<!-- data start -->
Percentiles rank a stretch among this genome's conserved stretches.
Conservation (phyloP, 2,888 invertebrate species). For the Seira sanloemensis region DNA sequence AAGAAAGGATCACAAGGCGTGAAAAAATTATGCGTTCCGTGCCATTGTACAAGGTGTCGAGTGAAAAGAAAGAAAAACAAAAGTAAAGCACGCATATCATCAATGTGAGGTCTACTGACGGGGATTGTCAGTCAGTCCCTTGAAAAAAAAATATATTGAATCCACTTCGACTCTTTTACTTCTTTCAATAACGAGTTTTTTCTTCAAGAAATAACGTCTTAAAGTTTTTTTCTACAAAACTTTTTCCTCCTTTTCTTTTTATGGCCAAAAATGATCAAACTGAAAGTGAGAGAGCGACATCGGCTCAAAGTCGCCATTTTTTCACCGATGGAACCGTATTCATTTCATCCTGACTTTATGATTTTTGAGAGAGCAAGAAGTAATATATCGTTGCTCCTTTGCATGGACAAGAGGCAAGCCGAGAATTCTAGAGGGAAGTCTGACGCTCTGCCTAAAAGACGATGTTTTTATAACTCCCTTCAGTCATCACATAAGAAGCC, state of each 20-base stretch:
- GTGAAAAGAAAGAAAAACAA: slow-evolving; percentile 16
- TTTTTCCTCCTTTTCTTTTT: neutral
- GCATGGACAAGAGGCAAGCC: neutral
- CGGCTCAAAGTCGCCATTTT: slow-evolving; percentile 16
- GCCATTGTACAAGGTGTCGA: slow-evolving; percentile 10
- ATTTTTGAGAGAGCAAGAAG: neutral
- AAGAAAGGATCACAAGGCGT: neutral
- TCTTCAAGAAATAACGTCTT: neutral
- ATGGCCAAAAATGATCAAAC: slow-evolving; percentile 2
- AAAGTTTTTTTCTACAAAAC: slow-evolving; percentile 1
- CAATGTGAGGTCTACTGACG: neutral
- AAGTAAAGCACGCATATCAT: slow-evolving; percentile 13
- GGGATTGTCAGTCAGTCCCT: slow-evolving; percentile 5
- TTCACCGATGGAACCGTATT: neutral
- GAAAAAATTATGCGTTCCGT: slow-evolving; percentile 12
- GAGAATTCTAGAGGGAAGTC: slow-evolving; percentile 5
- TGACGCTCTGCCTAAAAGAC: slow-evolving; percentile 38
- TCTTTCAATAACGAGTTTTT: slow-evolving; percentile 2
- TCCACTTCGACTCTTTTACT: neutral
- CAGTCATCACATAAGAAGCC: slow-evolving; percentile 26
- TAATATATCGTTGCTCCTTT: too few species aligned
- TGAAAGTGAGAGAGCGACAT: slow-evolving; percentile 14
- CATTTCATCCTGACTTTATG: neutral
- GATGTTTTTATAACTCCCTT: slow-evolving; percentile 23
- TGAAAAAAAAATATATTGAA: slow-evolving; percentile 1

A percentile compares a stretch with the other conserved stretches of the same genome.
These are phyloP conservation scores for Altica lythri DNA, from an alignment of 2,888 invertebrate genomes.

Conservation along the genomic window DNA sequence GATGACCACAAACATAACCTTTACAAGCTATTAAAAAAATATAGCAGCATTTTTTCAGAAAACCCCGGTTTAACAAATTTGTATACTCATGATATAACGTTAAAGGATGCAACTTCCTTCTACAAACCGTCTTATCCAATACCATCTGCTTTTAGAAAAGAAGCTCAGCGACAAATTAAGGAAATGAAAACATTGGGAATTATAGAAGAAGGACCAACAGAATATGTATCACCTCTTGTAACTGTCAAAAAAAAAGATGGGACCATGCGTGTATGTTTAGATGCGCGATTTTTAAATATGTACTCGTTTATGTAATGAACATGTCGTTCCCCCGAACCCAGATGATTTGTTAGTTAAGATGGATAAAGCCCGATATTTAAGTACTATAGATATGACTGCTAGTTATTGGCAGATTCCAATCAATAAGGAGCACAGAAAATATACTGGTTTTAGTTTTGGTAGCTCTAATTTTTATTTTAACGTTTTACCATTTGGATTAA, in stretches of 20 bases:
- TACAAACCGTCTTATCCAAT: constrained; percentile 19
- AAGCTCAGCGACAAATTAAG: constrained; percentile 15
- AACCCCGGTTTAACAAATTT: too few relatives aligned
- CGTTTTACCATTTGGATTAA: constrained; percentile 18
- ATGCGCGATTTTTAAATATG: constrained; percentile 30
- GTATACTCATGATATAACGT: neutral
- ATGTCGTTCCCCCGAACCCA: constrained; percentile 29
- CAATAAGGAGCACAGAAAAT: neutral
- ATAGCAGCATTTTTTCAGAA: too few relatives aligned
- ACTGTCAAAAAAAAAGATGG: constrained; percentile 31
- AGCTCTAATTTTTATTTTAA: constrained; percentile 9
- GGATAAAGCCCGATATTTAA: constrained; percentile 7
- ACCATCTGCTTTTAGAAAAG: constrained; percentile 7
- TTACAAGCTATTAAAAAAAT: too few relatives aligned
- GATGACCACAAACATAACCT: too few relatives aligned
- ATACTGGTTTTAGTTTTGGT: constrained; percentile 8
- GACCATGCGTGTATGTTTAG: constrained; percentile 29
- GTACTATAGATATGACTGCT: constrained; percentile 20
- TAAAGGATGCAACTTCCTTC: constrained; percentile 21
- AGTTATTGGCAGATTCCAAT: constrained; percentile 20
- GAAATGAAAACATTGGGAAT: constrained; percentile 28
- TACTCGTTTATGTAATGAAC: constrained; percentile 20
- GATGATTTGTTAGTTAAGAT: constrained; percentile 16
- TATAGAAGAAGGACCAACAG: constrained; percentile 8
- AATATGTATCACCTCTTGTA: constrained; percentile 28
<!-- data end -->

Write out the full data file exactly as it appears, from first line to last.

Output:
Percentiles rank a stretch among this genome's conserved stretches.
Conservation (phyloP, 2,888 invertebrate species). For the Seira sanloemensis region DNA sequence AAGAAAGGATCACAAGGCGTGAAAAAATTATGCGTTCCGTGCCATTGTACAAGGTGTCGAGTGAAAAGAAAGAAAAACAAAAGTAAAGCACGCATATCATCAATGTGAGGTCTACTGACGGGGATTGTCAGTCAGTCCCTTGAAAAAAAAATATATTGAATCCACTTCGACTCTTTTACTTCTTTCAATAACGAGTTTTTTCTTCAAGAAATAACGTCTTAAAGTTTTTTTCTACAAAACTTTTTCCTCCTTTTCTTTTTATGGCCAAAAATGATCAAACTGAAAGTGAGAGAGCGACATCGGCTCAAAGTCGCCATTTTTTCACCGATGGAACCGTATTCATTTCATCCTGACTTTATGATTTTTGAGAGAGCAAGAAGTAATATATCGTTGCTCCTTTGCATGGACAAGAGGCAAGCCGAGAATTCTAGAGGGAAGTCTGACGCTCTGCCTAAAAGACGATGTTTTTATAACTCCCTTCAGTCATCACATAAGAAGCC, state of each 20-base stretch:
- GTGAAAAGAAAGAAAAACAA: slow-evolving; percentile 16
- TTTTTCCTCCTTTTCTTTTT: neutral
- GCATGGACAAGAGGCAAGCC: neutral
- CGGCTCAAAGTCGCCATTTT: slow-evolving; percentile 16
- GCCATTGTACAAGGTGTCGA: slow-evolving; percentile 10
- ATTTTTGAGAGAGCAAGAAG: neutral
- AAGAAAGGATCACAAGGCGT: neutral
- TCTTCAAGAAATAACGTCTT: neutral
- ATGGCCAAAAATGATCAAAC: slow-evolving; percentile 2
- AAAGTTTTTTTCTACAAAAC: slow-evolving; percentile 1
- CAATGTGAGGTCTACTGACG: neutral
- AAGTAAAGCACGCATATCAT: slow-evolving; percentile 13
- GGGATTGTCAGTCAGTCCCT: slow-evolving; percentile 5
- TTCACCGATGGAACCGTATT: neutral
- GAAAAAATTATGCGTTCCGT: slow-evolving; percentile 12
- GAGAATTCTAGAGGGAAGTC: slow-evolving; percentile 5
- TGACGCTCTGCCTAAAAGAC: slow-evolving; percentile 38
- TCTTTCAATAACGAGTTTTT: slow-evolving; percentile 2
- TCCACTTCGACTCTTTTACT: neutral
- CAGTCATCACATAAGAAGCC: slow-evolving; percentile 26
- TAATATATCGTTGCTCCTTT: too few species aligned
- TGAAAGTGAGAGAGCGACAT: slow-evolving; percentile 14
- CATTTCATCCTGACTTTATG: neutral
- GATGTTTTTATAACTCCCTT: slow-evolving; percentile 23
- TGAAAAAAAAATATATTGAA: slow-evolving; percentile 1

A percentile compares a stretch with the other conserved stretches of the same genome.
These are phyloP conservation scores for Altica lythri DNA, from an alignment of 2,888 invertebrate genomes.

Conservation along the genomic window DNA sequence GATGACCACAAACATAACCTTTACAAGCTATTAAAAAAATATAGCAGCATTTTTTCAGAAAACCCCGGTTTAACAAATTTGTATACTCATGATATAACGTTAAAGGATGCAACTTCCTTCTACAAACCGTCTTATCCAATACCATCTGCTTTTAGAAAAGAAGCTCAGCGACAAATTAAGGAAATGAAAACATTGGGAATTATAGAAGAAGGACCAACAGAATATGTATCACCTCTTGTAACTGTCAAAAAAAAAGATGGGACCATGCGTGTATGTTTAGATGCGCGATTTTTAAATATGTACTCGTTTATGTAATGAACATGTCGTTCCCCCGAACCCAGATGATTTGTTAGTTAAGATGGATAAAGCCCGATATTTAAGTACTATAGATATGACTGCTAGTTATTGGCAGATTCCAATCAATAAGGAGCACAGAAAATATACTGGTTTTAGTTTTGGTAGCTCTAATTTTTATTTTAACGTTTTACCATTTGGATTAA, in stretches of 20 bases:
- TACAAACCGTCTTATCCAAT: constrained; percentile 19
- AAGCTCAGCGACAAATTAAG: constrained; percentile 15
- AACCCCGGTTTAACAAATTT: too few relatives aligned
- CGTTTTACCATTTGGATTAA: constrained; percentile 18
- ATGCGCGATTTTTAAATATG: constrained; percentile 30
- GTATACTCATGATATAACGT: neutral
- ATGTCGTTCCCCCGAACCCA: constrained; percentile 29
- CAATAAGGAGCACAGAAAAT: neutral
- ATAGCAGCATTTTTTCAGAA: too few relatives aligned
- ACTGTCAAAAAAAAAGATGG: constrained; percentile 31
- AGCTCTAATTTTTATTTTAA: constrained; percentile 9
- GGATAAAGCCCGATATTTAA: constrained; percentile 7
- ACCATCTGCTTTTAGAAAAG: constrained; percentile 7
- TTACAAGCTATTAAAAAAAT: too few relatives aligned
- GATGACCACAAACATAACCT: too few relatives aligned
- ATACTGGTTTTAGTTTTGGT: constrained; percentile 8
- GACCATGCGTGTATGTTTAG: constrained; percentile 29
- GTACTATAGATATGACTGCT: constrained; percentile 20
- TAAAGGATGCAACTTCCTTC: constrained; percentile 21
- AGTTATTGGCAGATTCCAAT: constrained; percentile 20
- GAAATGAAAACATTGGGAAT: constrained; percentile 28
- TACTCGTTTATGTAATGAAC: constrained; percentile 20
- GATGATTTGTTAGTTAAGAT: constrained; percentile 16
- TATAGAAGAAGGACCAACAG: constrained; percentile 8
- AATATGTATCACCTCTTGTA: constrained; percentile 28